Hell House | Chicago Reader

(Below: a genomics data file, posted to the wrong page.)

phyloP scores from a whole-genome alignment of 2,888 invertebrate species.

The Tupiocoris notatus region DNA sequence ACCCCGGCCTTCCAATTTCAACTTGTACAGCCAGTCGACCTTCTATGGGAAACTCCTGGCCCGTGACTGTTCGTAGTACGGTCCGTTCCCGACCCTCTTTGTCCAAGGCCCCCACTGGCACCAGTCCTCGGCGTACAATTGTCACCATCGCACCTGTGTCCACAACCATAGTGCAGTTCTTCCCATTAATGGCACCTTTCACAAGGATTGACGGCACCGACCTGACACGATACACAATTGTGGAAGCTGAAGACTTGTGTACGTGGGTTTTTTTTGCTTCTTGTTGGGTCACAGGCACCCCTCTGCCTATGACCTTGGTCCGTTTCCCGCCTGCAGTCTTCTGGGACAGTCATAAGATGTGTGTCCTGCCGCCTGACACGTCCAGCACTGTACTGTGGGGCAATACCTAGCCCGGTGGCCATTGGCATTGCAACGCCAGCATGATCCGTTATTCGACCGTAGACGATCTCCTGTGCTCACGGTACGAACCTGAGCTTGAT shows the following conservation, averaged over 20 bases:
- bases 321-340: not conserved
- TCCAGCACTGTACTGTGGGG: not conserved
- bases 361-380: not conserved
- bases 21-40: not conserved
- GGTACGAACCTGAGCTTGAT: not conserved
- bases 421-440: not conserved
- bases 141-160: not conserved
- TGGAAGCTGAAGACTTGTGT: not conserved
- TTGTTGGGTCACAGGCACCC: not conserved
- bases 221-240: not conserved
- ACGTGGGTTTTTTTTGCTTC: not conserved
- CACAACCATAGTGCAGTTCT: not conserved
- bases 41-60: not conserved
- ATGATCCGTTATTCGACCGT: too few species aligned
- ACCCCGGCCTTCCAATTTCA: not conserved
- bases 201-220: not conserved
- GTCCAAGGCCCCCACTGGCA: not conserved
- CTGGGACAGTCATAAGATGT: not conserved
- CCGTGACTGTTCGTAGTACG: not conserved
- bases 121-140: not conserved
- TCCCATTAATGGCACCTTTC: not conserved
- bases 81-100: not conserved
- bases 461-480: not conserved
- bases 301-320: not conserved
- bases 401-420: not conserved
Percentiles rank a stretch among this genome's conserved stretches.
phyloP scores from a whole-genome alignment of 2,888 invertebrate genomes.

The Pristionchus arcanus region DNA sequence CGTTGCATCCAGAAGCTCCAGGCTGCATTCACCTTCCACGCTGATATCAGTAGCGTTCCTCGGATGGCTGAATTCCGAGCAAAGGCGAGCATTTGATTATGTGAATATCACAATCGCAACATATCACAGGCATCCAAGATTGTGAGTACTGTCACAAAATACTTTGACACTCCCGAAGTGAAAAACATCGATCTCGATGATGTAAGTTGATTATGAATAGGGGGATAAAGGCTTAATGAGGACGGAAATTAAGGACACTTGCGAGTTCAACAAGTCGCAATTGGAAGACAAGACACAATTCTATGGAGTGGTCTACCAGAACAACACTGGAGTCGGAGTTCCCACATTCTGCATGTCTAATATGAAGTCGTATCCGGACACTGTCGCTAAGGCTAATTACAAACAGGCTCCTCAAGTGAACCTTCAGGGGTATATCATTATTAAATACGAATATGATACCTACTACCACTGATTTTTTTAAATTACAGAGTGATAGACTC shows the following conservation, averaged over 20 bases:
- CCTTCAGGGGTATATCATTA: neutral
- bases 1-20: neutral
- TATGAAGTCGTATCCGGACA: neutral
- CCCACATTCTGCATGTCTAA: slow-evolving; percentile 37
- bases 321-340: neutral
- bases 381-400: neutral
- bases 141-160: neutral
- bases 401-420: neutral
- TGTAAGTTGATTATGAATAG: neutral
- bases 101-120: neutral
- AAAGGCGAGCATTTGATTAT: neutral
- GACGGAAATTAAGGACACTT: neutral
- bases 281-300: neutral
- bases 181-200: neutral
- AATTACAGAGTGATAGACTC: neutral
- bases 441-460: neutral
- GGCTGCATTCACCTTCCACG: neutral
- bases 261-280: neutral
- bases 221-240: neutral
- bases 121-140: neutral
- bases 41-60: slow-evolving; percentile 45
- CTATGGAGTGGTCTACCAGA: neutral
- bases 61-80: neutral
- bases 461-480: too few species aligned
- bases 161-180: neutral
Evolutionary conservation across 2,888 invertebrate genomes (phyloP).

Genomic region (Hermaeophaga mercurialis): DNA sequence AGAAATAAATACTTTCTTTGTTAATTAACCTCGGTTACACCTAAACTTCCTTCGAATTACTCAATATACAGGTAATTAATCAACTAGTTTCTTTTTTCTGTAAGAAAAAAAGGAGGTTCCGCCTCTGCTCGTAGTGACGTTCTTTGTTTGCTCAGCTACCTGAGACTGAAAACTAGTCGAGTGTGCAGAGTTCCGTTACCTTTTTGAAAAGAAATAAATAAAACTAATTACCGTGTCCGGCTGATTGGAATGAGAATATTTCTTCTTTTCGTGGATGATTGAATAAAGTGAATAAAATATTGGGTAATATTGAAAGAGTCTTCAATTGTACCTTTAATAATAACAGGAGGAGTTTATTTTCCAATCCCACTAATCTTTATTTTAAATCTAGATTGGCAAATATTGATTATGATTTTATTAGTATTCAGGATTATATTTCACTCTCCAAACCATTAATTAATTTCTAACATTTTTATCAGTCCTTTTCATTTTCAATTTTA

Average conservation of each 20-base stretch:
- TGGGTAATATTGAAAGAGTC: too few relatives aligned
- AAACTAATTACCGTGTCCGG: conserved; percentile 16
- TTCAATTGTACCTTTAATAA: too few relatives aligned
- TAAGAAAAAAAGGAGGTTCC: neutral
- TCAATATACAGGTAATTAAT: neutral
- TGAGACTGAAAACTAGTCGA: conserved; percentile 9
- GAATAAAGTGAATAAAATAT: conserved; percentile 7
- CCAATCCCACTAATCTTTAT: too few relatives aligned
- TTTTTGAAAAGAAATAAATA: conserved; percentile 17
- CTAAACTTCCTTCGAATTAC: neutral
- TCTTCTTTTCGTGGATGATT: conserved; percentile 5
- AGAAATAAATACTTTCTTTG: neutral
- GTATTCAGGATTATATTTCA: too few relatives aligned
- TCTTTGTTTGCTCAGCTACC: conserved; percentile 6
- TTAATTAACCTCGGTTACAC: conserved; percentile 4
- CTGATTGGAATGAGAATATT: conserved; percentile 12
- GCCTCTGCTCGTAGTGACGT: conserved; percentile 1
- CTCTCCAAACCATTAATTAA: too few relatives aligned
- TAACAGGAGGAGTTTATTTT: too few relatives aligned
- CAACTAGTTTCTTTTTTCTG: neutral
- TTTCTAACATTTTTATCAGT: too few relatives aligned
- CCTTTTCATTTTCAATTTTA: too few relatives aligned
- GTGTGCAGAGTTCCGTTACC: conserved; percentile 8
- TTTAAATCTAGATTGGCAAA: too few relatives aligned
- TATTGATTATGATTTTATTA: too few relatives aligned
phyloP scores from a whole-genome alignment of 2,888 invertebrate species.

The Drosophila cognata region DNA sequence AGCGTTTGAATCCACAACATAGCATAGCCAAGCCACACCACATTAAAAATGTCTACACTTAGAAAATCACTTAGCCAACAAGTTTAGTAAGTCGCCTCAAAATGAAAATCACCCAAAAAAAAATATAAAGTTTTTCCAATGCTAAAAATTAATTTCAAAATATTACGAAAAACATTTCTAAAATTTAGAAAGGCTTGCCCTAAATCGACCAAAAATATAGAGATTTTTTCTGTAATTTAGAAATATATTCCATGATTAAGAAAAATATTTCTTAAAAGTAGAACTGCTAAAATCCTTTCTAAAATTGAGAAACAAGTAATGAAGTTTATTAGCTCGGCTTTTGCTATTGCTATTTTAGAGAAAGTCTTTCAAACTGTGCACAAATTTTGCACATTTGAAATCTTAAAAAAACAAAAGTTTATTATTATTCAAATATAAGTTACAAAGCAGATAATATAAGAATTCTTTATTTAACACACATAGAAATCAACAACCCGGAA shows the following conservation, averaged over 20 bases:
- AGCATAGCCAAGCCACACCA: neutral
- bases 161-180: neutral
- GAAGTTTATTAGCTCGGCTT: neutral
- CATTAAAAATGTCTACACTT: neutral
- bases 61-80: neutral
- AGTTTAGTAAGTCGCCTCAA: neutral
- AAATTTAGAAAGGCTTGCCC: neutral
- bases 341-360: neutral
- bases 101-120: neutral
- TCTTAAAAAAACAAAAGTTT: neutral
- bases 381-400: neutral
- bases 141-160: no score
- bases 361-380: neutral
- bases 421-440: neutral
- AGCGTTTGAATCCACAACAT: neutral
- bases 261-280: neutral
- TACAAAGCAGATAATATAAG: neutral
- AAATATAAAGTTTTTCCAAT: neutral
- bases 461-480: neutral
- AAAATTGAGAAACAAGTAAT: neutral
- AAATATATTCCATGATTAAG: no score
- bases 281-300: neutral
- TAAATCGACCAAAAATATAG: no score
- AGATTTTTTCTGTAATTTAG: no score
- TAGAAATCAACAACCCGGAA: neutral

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Every Halloween since 1990 the Christian ministry of the Trinity Assembly of God in suburban Dallas has taken the form of a haunted house attraction: “Hell House” features dramatic scenes of suicide, abortion, school shootings, and drunk-driving deaths, and after the sinners are shown writhing in hell, visitors are invited to a prayer meeting next door. With a subject like this, filmmaker George Ratliff can't miss, and to his credit he presents a fairly evenhanded look at an evangelical youth group as it spends three months preparing its big show. For every moment of empty-headed puritanism (a religion teacher warns his students that he won't answer “dumb questions”), there's an instance of genuine Christian sentiment (a young woman recalls how she performed a suicide scene for an audience that included her rapist and found afterward that she'd forgiven him). Ratliff drops the moral and spiritual questions surrounding damnation to track the relatively mundane process of assembling an amateur theatrical, and he seems to reach the limits of his tolerance when the topic turns to speaking in tongues. But ultimately he's smart enough to realize that, in exploring a community obsessed with judgment, suspending his own is critical. 85 min.

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